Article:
There has been rapid growth in the study of diffusion across organizations and social movements in recent years, fueled by interest in institutional arguments and in network and dynamic analysis. This research develops a sociologically grounded account of change emphasizing the channels along which practices flow. Our review focuses on characteristic lines of argument, emphasizing the structural and cultural logic of diffusion processes. We argue for closer theoretical attention to why practices diffuse at different rates and via different pathways in different settings. Three strategies for further development are proposed: broader comparative research designs, closer inspection of the content of social relations between collective actors, and more attention to diffusion industries run by the media and communities of experts.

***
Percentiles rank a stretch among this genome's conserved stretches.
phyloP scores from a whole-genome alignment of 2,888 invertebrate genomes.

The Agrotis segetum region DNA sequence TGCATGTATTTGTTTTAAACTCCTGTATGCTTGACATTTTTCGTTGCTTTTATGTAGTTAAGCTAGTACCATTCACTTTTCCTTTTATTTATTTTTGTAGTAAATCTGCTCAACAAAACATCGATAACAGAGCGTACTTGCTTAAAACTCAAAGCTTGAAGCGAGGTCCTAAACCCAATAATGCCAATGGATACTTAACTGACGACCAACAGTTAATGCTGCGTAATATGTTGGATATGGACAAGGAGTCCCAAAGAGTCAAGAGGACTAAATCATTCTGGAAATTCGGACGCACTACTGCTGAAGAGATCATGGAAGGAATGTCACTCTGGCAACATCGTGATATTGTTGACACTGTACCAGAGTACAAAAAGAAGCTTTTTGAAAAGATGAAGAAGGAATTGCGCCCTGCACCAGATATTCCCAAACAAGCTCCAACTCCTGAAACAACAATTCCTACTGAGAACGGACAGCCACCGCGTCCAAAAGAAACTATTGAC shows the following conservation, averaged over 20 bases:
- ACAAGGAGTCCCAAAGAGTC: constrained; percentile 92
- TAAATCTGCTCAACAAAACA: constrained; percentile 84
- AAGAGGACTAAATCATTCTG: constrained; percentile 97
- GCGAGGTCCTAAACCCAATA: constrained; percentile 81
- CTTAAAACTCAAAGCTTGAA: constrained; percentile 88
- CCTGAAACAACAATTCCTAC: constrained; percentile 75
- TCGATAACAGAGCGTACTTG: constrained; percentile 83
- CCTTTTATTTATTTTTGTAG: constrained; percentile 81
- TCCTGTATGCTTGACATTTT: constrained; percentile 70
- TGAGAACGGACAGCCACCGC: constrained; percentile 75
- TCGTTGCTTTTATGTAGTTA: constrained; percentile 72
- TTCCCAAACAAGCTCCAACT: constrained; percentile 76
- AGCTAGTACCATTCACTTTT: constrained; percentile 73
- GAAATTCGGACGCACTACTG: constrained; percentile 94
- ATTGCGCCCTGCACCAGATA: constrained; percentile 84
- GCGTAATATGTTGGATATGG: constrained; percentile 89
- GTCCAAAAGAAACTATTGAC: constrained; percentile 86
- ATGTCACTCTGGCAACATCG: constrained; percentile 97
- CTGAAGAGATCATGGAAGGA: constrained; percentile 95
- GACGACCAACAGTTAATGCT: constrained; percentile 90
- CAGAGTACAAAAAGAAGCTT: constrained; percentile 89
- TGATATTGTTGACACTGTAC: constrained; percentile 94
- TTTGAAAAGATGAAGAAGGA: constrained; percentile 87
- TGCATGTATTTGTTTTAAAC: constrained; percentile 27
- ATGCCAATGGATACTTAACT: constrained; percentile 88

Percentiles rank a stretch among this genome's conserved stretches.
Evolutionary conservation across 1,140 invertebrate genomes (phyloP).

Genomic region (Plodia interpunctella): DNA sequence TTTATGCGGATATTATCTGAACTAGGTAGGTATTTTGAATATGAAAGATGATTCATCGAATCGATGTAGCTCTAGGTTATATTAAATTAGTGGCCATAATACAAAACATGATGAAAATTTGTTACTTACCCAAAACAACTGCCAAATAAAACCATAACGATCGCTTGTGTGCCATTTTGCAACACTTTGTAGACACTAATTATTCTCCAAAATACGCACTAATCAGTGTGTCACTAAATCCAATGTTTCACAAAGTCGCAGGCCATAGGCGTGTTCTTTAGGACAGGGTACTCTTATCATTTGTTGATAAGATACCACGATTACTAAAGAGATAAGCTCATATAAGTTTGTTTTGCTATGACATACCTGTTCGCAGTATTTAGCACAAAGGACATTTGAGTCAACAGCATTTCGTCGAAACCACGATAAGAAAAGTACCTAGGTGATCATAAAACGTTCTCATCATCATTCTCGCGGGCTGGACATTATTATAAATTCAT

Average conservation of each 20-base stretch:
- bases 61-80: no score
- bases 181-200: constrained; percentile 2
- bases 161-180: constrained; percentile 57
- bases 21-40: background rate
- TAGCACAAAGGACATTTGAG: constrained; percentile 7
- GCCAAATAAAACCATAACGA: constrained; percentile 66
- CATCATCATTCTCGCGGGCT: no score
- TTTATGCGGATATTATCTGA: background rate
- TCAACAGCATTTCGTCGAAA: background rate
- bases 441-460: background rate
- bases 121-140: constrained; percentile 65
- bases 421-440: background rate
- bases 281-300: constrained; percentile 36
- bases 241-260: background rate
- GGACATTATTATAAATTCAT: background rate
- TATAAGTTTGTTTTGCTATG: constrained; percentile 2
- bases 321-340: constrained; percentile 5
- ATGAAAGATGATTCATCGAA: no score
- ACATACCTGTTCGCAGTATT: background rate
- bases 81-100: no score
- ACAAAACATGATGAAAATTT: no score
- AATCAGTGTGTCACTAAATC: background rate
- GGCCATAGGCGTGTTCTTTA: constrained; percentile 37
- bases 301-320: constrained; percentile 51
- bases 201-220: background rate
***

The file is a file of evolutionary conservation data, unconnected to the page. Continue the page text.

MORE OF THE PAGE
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  • Article Type: Review Article
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